of expository articles on recent mathematical de-
                           velopments aimed at the mathematically literate
                           public. Those volumes have been widely distributed
                           (and admired) in the scientific community and in
                              Cipra received the 1991 Merten M. Hasse Prize
                           from the Mathematical Association of America for
                           an expository article on the Ising model, published
                           in the December 1987 issue of the American Math-
                           ematical Monthly. He is the author of Misteaks…and
                           how to find them before the teacher does… (a cal-
                           culus supplement), published by A K Peters, Ltd.
                              Cipra completed his Ph.D. degree under the
                           direction of Michael Razar, with much help from
                           Steve Kudla. He was a Moore Instructor at the
                           Massachusetts Institute of Technology, a research
                           instructor at the Ohio State University, and an
                           assistant professor at St. Olaf College in North-
                           field, Minnesota, before turning to freelance

                           It is a great honor to receive the JPBM Communi-
                           cations Award. To be able to write about mathe-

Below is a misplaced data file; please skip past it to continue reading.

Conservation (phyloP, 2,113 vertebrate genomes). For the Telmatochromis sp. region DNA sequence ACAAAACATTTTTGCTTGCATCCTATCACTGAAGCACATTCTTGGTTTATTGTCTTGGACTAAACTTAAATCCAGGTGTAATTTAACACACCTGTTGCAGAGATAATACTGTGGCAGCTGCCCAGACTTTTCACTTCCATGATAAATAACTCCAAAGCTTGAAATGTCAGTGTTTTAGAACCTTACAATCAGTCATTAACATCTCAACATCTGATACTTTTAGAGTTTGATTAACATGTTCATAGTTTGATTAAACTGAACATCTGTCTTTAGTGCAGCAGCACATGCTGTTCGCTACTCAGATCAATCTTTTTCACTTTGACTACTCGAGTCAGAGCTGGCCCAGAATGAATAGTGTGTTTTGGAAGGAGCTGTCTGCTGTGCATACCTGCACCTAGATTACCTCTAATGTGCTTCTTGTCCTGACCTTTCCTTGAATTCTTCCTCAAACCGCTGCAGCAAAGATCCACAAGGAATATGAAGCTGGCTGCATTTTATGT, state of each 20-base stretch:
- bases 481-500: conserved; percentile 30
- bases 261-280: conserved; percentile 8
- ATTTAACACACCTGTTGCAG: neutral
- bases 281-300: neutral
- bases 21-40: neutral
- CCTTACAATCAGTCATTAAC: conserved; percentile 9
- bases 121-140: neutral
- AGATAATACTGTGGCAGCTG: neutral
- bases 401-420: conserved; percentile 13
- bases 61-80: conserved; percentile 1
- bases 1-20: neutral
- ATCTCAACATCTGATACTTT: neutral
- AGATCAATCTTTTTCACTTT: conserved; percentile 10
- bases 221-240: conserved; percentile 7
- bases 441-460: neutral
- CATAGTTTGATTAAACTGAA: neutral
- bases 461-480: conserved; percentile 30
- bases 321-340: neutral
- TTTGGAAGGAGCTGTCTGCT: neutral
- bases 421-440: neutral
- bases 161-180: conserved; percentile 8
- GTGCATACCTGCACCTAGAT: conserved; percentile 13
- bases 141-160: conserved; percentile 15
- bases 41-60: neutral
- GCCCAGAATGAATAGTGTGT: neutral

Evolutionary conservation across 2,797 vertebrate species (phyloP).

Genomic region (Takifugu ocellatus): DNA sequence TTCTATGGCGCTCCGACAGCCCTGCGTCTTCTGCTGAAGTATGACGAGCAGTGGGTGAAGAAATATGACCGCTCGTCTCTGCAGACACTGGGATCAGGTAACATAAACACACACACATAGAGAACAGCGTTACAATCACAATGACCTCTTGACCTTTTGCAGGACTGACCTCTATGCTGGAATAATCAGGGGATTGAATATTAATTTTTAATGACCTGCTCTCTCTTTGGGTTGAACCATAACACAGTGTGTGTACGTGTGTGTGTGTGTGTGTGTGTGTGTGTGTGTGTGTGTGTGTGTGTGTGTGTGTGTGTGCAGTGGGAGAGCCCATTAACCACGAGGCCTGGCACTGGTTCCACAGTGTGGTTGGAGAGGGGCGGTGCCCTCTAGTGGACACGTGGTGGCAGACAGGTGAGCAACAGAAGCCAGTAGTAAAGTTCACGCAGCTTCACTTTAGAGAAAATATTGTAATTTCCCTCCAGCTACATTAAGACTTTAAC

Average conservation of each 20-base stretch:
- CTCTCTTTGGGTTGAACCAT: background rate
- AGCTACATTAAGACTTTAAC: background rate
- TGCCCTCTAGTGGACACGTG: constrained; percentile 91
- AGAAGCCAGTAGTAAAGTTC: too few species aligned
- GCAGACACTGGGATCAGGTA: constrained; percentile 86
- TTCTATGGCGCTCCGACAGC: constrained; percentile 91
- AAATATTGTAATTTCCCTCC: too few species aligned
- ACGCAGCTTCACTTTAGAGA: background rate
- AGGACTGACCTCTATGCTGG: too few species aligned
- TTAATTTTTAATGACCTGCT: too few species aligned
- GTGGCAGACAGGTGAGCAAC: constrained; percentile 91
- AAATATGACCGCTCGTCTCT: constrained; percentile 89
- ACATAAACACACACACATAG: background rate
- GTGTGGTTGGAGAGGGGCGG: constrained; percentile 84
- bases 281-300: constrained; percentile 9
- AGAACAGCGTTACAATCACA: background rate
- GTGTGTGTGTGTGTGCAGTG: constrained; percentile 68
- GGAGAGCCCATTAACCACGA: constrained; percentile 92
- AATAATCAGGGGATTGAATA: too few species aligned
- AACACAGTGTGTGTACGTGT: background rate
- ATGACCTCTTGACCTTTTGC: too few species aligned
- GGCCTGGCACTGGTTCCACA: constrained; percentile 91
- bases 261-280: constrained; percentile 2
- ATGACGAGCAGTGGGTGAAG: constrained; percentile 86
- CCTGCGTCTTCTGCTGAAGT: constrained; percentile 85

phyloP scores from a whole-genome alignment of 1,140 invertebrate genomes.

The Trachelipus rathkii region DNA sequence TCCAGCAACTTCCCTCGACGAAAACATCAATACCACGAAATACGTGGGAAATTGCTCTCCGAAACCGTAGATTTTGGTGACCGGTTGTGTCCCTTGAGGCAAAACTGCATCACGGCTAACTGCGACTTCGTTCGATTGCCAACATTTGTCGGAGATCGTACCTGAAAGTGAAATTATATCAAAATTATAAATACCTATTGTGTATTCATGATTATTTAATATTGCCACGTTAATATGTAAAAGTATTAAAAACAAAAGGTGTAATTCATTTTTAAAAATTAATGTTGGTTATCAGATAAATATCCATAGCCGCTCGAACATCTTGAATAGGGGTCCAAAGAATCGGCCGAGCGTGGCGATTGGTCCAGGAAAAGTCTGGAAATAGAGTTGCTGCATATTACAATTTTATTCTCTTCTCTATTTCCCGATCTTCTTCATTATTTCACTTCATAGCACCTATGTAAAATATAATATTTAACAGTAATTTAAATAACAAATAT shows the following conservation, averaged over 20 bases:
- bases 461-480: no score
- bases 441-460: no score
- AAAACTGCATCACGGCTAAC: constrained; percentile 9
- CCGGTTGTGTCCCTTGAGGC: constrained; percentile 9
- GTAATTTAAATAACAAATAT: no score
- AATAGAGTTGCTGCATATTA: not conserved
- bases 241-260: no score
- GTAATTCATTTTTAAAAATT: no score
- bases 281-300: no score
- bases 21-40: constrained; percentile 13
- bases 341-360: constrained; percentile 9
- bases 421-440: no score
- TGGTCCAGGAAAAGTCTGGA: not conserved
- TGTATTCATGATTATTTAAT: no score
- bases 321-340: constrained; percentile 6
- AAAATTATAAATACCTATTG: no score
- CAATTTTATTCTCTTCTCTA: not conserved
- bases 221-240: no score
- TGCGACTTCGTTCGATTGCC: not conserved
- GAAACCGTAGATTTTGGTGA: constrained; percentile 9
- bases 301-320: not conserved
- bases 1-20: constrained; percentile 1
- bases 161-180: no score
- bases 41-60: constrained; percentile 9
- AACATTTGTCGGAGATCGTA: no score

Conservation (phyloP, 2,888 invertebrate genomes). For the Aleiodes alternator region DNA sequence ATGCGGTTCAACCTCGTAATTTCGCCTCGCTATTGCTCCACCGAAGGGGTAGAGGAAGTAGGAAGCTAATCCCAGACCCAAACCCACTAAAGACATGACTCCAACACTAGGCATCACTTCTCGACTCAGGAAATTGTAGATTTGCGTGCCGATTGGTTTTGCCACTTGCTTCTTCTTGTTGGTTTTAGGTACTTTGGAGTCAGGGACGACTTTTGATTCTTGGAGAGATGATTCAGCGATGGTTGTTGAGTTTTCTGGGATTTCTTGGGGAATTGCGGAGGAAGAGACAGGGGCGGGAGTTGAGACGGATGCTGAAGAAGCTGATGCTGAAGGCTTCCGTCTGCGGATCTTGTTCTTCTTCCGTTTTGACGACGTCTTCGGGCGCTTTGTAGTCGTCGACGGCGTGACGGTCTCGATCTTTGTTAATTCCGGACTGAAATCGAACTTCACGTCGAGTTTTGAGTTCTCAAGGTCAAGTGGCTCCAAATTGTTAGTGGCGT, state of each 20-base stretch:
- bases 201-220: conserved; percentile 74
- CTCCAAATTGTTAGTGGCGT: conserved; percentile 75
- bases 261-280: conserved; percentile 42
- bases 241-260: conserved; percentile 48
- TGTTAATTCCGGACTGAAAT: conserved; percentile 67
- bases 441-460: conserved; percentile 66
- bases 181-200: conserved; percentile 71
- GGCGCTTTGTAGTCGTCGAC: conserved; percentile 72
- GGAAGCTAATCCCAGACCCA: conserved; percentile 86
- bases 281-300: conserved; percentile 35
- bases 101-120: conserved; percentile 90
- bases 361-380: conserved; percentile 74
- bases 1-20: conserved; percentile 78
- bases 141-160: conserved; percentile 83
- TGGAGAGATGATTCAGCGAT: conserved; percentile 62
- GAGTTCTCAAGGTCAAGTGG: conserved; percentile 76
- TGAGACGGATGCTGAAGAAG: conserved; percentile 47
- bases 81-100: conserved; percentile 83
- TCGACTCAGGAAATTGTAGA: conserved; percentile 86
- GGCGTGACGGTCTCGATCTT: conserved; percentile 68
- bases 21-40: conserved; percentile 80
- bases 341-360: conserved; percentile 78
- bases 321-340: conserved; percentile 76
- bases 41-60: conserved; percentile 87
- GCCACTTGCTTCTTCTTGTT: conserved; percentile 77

matics for a living—to meet so many first-rate
                           mathematicians and learn about their exciting
                           work—is a pleasure beyond description. This is an
                           amazing age in which to be reporting on mathe-
                           matics and its applications. I never would have
                           guessed, in 1987, that I would wind up reporting
                           on the proofs of Fermat’s Last Theorem and the
                           Kepler Conjecture (and, very possibly, the Poin-
                           caré Conjecture). I have witnessed an incredible
                           growth in the applications of mathematics, espe-
                           cially in biology, which fifteen years ago was barely
                           a whisper at math meetings and now is a promi-
                           nent theme at many. Perhaps most surprisingly, I’ve
                           seen mathematics go from a virtual nonentity in
                           popular culture to become the basis (or McGuffin)
                           of award-winning plays and movies.
                               I’ve been helped by many people over the years.
                           Chief among them are Klaus Peters, Lynn Steen, Ed
                           Block, Paul Sally, and Sam Rankin. I would like to
                           thank my editors, especially Gail Corbett, Tim Ap-
                           penzeller, and Paul Zorn, who have made the final,
                           published versions of my articles so much better
                           than their first drafts. Indeed, the key to writing,
                           I’ve found, is expressible in a familiar mathemati-
                           cal term: iteration. The hard part, as mathematicians
                           well know, is making sure the iterative process
                           converges to the desired result

542   NOTICES   OF THE   AMS                             VOLUME 52, NUMBER 5